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Legal Ethics

Judge Convicted in Prostitution Case May Not Lose His Job

Posted Oct 29, 2009 3:00 PM CDT
By Martha Neil

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Convicted yesterday in a prostitution and harrassment case, a Washington state judge apparently will continue to collect his $148,000-a-year salary for the foreseeable future.

Although the state attorney general's office contends that Washington law provides for Pierce County Superior Court Judge Michael Hecht automatically to vacate his elected office upon conviction, the county's presiding judge argues otherwise, reports the News Tribune.

The state constitution, which presumably must trump conflicting state law, provides that judges can be forced from office only if impeached by the state legislature or removed by the state supreme court, after an investigation by the according to Superior Court Judge Bryan Chushcoff.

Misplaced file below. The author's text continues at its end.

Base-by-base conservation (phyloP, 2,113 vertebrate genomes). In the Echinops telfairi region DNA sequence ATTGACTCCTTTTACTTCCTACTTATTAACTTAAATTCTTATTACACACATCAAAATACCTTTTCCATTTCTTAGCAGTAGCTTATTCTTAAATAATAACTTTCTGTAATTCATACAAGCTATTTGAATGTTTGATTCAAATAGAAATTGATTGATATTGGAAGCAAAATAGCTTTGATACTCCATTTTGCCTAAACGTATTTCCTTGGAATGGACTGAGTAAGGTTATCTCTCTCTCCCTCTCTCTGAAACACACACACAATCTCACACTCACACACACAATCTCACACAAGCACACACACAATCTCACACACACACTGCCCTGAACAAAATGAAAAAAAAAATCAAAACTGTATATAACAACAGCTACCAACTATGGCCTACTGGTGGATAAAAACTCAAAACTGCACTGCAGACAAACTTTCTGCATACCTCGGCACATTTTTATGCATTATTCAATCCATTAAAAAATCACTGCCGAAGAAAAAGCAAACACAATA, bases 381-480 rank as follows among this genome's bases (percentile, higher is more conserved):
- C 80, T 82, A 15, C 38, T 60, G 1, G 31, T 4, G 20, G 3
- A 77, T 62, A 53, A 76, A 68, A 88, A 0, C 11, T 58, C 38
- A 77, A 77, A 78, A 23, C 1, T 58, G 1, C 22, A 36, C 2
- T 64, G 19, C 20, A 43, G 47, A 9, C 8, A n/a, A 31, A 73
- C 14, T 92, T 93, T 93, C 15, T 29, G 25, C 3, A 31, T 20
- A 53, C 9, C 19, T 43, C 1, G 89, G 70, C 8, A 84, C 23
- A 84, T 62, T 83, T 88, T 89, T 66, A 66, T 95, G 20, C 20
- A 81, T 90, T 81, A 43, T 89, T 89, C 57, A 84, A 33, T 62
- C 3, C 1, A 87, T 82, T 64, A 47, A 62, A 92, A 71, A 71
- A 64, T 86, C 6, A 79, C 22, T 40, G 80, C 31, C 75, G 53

“It is my understanding of the law that the entry of a conviction does not, of itself, remove a superior court judge from office,” he tells the newspaper.

An investigation of Hecht's conduct is already under way by the state Commission on Judicial Conduct, which could potentially lead to his removal, and a fact-finding hearing is scheduled Feb. 22 at the King County courthouse in Seattle. Unless and until the supreme court or legislature acts, however, Hecht, who has been on paid leave since March from his judicial job, will continue to receive his $148,000-a-year pay.

Patronizing a prostitute reportedly is a misdemeanor offense, but the harassment conviction is a felony, according to the News-Tribune.

Earlier coverage:

ABAJournal.com: "Jury Convicts Judge in Prostitution Case"

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